As a credit beginner, there are plenty of options for you to start building credit. If you don’t have the credit on your own to qualify, make sure that you’re building relationships with a bank as well. Open a checking and savings account because many credit cards and accounts will ask for your bank account numbers to check your bank standing before approving you for a credit card. Your checking and saving accounts won’t help you build credit, but they do act as a reference point for credit applications.
Building Your Credit
Once you’ve gotten started and have a credit card, you’ll want to start building your credit. Building good credit isn’t instantaneous. It takes around 6 months of on-time payments to start establishing credit. There’s more to it than just paying your debts on time, and there are more ways to build credit outside of a credit card.
Student Loan repayment is a common way to build credit. Chances are if you went to college, whether you graduated or not, you probably have student loans. Student loans are reported to credit bureaus (more about these later), so paying off a student loan is great for your credit score.
Car payments and auto loans are great ways to build credit. Unless you live somewhere like New York City, chances are you need a car to get around and you likely have a car payment. Paying off your car payment on time every month is important to continue building credit.
A credit-builder loan is designed to help people start to build or improve their credit. In order to qualify for this type of loan, you have to have enough income to make payments. The amount you borrow, instead of going toward a purchase, is put into a savings account that you usually can’t access until you’ve completely repaid the loan.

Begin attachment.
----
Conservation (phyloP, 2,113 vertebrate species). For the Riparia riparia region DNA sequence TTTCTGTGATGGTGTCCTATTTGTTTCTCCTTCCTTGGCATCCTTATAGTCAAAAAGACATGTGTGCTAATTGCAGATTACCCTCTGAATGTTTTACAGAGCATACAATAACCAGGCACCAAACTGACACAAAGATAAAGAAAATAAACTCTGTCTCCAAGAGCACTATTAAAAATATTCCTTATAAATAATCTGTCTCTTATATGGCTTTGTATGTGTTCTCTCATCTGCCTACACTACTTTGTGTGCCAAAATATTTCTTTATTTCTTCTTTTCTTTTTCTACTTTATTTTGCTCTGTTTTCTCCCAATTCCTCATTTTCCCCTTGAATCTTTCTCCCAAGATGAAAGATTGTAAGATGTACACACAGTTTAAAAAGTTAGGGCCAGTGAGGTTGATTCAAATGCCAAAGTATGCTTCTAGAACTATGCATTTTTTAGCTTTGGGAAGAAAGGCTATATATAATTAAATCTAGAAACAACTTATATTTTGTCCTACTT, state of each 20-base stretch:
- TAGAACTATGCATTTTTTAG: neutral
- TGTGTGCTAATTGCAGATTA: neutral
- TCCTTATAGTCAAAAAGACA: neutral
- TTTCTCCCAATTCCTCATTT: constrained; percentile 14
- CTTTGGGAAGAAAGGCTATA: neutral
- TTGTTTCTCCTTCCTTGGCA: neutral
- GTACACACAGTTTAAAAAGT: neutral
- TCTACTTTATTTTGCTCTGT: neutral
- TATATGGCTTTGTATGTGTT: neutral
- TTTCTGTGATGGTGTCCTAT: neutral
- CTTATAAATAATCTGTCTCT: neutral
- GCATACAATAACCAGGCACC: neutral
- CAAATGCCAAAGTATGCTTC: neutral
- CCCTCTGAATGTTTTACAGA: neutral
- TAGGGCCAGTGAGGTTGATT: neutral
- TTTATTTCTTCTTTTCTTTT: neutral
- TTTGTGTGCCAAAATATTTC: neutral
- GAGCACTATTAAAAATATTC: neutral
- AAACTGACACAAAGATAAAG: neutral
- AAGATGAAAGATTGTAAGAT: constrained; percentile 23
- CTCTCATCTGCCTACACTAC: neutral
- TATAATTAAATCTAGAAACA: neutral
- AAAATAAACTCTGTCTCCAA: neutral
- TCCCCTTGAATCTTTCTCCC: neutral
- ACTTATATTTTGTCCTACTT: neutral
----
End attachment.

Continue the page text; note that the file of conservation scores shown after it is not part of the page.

Don’t go crazy with applying for too many things at once. Every application generates an inquiry on your credit report and when there’s too many at once, that can harm your credit score.
Maintaining Your Credit
You have to maintain and create good habits when it comes to your credit score. Like anything in life, it requires work. Here are some great tips to maintain your credit score.
- Small Purchases are Key: Don’t spend more than you can afford to pay off. You don’t need a $200 jacket, $300 pair of shoes, and a $100 worth of Chipotle on your Starbucks salary. None of that is justifiable, unless it’s Beyoncé concert tickets! Don’t spend more than you need to.
- Keep Balances Low: Use your credit card for small things you can pay off monthly like gasoline or groceries. We recommend paying off your card balance every month so you don’t build up interest. The bank just wants to know that you can pay your debts and you build credit when you show you’re reliable and make payments on time.
- Pay more than the Minimum: Always pay more than the suggested minimum on your credit cards (if possible pay it all off). This step is more preemptive than anything. The amount you pay off doesn’t impact your credit score, but it’s good to pay more than necessary to be sure you’re paying your debt off.
- Don’t Open Too Many Accounts: Once you have a credit score, you can start qualifying for more credit card accounts, bigger purchases, a higher credit limit on your cards, and so on. The possibilities are endless, but once you get a credit card, other banks and cards will bombard you with new options. (You know the “Why are you still single” interrogation? Yea, it’s like that.) Don’t let this get away from you. Continue to make sure that you’re not spending more than you can afford.
- Apply for Different Cards and Loans: It’s important to mix up the types of cards and loans you have. A mix of credit from different places is important to your credit score, so be sure to have a couple different credit accounts. Like Bon Qui Qui said, “But don’t get crazy.”